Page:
Federal Deposit Insurance Corporation (FDIC) - Explained
What is the FDIC?
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What is the Federal Deposit Insurance Corporation?
The Federal Deposit Insurance Corporation (FDIC) is an autonomous federally-controlled agency that backs deposits in the banks in case of bank failures. It was formed in 1993 to restore public confidence and to promote the financial systems growth through implementing effective banking practices. Up till now, the agency insures the deposits of more than $25,000 per depositor account (if the depositors institution is a member firm). Consumers must ensure that FDIC insures their institution.
How Does the FDIC Work?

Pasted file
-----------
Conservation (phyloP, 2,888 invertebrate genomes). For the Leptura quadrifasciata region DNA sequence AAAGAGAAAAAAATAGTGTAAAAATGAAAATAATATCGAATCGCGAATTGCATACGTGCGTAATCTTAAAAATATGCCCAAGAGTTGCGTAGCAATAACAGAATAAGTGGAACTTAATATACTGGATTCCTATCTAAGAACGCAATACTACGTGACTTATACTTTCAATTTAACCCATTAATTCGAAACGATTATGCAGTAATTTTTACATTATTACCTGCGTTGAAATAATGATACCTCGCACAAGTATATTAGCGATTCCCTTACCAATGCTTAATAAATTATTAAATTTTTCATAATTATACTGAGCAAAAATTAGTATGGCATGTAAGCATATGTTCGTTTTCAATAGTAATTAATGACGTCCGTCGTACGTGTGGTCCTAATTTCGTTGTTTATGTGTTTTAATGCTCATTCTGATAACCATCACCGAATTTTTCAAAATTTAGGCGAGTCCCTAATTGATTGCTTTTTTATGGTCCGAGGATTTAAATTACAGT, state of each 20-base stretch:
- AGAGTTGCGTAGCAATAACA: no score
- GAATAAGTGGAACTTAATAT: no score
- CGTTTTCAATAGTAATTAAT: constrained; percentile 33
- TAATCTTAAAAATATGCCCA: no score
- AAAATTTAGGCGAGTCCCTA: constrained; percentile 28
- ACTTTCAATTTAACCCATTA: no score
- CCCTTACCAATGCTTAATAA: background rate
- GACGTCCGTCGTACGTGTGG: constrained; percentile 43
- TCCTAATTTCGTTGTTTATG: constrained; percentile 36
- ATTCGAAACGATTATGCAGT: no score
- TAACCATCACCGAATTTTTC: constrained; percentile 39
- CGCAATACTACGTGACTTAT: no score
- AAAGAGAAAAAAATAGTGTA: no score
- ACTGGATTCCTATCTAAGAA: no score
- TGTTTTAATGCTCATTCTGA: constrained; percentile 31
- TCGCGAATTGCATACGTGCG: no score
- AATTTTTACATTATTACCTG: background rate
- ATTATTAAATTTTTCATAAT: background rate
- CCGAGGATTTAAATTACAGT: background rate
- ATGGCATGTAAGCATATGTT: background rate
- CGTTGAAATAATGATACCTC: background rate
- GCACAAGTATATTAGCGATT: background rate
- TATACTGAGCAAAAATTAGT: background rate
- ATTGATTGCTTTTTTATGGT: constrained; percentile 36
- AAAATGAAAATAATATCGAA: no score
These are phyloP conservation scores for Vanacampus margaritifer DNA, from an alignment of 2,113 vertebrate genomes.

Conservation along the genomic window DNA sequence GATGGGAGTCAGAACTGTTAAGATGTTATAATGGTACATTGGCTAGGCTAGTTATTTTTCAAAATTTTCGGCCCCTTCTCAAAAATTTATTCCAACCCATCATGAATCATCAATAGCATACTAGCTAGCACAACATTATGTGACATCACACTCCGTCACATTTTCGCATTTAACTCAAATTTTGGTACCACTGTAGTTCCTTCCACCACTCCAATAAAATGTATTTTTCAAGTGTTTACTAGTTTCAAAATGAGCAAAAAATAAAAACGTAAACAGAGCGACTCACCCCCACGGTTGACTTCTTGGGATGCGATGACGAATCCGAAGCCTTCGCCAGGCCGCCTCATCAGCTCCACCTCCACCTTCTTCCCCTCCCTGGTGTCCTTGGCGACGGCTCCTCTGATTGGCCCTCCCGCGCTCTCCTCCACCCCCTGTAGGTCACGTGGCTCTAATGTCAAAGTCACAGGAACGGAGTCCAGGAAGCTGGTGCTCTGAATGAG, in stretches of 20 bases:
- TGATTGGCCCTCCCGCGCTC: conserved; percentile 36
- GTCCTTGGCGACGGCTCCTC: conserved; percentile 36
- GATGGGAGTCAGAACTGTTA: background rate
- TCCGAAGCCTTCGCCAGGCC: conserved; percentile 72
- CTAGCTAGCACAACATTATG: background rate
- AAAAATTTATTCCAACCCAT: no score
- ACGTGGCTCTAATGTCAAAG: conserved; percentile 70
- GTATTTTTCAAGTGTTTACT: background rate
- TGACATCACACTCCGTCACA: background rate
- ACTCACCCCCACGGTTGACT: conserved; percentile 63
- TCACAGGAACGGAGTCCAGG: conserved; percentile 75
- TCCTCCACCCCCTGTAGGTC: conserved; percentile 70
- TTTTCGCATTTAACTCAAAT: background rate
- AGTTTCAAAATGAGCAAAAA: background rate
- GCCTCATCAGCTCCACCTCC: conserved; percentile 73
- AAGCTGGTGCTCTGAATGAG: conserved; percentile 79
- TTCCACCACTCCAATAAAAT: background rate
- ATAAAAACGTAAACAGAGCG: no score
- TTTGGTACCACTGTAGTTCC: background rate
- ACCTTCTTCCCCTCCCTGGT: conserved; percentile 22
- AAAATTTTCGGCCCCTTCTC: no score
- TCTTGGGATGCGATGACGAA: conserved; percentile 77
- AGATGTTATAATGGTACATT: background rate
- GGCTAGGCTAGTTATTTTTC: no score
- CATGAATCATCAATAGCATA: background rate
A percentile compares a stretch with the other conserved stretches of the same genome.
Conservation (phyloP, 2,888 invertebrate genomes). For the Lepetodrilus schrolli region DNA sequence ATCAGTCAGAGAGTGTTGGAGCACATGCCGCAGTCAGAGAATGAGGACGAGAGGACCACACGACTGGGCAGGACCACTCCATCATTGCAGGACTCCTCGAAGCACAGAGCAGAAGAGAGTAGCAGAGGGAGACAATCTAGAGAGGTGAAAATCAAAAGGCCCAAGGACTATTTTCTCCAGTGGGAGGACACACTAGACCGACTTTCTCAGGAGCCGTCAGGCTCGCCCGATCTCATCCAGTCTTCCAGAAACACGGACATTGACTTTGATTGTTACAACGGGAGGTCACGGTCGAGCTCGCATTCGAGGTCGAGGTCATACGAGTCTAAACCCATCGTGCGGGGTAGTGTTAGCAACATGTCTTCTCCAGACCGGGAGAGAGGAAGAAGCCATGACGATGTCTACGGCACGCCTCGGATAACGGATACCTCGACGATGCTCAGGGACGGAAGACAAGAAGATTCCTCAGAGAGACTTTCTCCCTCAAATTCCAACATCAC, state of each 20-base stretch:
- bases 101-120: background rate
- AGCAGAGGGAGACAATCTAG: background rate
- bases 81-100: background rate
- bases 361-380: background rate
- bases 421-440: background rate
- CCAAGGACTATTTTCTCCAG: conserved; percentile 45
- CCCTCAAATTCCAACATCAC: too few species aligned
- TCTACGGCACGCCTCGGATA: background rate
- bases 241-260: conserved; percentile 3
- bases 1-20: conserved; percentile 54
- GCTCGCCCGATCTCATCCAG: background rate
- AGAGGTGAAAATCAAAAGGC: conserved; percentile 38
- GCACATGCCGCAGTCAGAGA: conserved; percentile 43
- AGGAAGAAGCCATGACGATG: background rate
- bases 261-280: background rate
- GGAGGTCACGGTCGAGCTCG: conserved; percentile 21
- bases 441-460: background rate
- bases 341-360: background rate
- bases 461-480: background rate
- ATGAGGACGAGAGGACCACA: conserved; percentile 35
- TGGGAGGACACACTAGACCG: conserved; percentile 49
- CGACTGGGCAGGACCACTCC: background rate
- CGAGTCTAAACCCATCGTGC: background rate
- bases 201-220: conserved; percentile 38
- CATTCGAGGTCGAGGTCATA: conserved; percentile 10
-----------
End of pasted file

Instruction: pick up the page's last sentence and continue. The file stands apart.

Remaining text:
The FDIC was formed to avoid the uncertainty and resultant run on the banks that resulted during the great depression. During this period, many customers, afraid about the bank closures and uncertainty, rushed to withdraw their money. Because of sudden fear and large number of customers, many banks were unable to cater to the rush of withdrawal requests. Customers who withdrew first recovered their assets, while those who waited lost their money. The FDIC avoids this situation by ensuring a deposits safety, irrespective of the banks condition. The FDIC covers 100% of checking, savings, and money market accounts, as well as CDs (certificates of deposit). Coverage for trusts and IRAs (Individual retirement accounts) is limited. The FDIC does not cover mutual funds, life insurance, annuities, bonds and stocks, or safe-box deposit contents. Cashiers checks and money orders issued by the closed/failed bank will be covered. Note: The FDIC does not insure banks against theft, fraud or the like.